Usnea longissima Ach.

Nomenclatural data
Lichenogr. Univ.: 626 (1810).
 For a detailed description, see Halonen et al. (1998). Thallus pendulous, long to extremely long (up to 3 m); base pale to blackened; the main stem is only some mm long, covered with persistent cortex; numerous primary branches are almost undivided, with numerous perpendicular fibrils; papillae absent; isidiomorphs and soralia occasionally occur on side branches or fibrils. Cortex disintegrated on the primary branches exposing the thin compact medulla; central axis very thick, originally white but becoming pink to almost red or brown in decorticated branches. I+ blue reaction on the central axis is of help in identification of juvenile specimens.
Medullary chemistry
Several chemotypes have been reported; diffractaic, evernic and barbatic acids (all react K–, Pd–) seem to be the most common substances in U. longissima in Europe and North America (Halonen et al. 1998) while salazinic and fumarprotocetraric acids and atranorin are additionally known in Japan (Asahina 1967).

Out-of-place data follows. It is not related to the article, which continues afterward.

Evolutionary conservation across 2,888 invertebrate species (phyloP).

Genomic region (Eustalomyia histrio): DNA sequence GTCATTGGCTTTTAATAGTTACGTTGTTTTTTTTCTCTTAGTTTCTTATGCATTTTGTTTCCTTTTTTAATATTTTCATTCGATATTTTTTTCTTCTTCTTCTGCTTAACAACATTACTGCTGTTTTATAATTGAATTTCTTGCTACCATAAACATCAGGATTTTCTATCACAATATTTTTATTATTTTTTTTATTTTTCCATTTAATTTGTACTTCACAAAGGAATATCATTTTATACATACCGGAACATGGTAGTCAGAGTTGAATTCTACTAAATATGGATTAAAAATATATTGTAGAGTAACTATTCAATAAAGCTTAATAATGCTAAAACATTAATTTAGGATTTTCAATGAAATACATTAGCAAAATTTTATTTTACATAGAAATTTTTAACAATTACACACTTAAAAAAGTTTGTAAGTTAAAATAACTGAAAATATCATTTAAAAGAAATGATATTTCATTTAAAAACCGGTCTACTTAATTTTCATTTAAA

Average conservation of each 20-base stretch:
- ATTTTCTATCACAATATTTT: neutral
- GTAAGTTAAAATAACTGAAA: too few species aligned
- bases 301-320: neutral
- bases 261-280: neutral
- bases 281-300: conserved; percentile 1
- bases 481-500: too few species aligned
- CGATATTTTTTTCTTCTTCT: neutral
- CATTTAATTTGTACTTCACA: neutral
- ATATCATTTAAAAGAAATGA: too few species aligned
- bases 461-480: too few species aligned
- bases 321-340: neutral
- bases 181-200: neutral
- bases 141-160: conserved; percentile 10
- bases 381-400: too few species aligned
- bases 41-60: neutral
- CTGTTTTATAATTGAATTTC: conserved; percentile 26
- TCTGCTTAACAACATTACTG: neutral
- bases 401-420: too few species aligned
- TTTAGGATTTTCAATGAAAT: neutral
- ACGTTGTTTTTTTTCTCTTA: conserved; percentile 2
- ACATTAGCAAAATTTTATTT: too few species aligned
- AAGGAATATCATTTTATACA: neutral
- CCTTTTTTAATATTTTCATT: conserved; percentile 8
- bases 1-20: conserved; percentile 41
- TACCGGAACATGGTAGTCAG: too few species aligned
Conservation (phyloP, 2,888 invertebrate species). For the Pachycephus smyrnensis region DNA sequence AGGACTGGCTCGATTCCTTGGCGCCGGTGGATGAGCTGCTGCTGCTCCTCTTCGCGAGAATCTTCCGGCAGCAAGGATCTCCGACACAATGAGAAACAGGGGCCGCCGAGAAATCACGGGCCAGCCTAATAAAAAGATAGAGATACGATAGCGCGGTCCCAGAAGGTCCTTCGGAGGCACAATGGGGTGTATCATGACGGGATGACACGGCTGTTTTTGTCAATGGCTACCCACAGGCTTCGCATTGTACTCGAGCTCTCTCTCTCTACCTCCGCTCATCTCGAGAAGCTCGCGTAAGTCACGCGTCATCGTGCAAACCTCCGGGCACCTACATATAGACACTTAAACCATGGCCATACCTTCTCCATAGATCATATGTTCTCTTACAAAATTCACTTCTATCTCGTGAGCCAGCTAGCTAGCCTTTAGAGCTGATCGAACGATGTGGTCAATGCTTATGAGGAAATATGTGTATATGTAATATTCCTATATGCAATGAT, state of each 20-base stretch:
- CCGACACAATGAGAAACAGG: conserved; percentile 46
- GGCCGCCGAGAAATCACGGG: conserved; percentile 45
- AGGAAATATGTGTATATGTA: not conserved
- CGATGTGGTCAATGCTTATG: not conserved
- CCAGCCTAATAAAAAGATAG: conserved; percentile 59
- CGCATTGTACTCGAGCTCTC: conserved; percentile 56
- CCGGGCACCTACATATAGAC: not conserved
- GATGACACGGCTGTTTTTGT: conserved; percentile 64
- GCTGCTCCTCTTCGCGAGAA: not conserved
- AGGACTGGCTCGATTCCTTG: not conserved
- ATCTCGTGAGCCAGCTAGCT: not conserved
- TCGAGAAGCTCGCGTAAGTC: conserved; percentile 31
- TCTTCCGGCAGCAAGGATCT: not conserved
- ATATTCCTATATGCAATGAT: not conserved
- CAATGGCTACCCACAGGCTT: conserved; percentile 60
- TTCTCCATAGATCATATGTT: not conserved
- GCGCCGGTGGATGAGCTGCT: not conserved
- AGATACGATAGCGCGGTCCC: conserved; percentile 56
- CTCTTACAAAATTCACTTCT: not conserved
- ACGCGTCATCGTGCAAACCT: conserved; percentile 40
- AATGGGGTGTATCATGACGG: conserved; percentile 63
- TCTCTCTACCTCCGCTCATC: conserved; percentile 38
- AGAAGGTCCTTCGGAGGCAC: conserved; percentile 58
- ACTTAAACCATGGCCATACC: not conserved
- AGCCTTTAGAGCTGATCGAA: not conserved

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Ecology and distribution
Europe (map legend)
The species is distributed in the northern hemisphere, having circumboreal distribution pattern and occurring in humid forests, often near lakes or streams (Nimis 1993, Brodo et al. 2001). Corticolous, e.g. in eastern Fennoscandia it has been recorded on Picea and Betula (Halonen 1997). Reported in Europe: Austria, Bulgaria, Czech Republic (probably extinct), Finland, Germany, Italy, Latvia, Norway, Poland, Romania, Russia, Slovakia (probably extinct), Slovenia, Spain, Sweden, Switzerland, Ukraine.

Listed in Estonia according to a record from the beginning of the 20th century in the vicinity of Tallinn, Aegviidu (Charlottenhof), in the northern part of the country (Mereschkowski 1913); no herbarium specimens preserved. In Latvia reported from the northern region, Mazsalaca (Piterāns 1982, 2001); in Lithuania not known.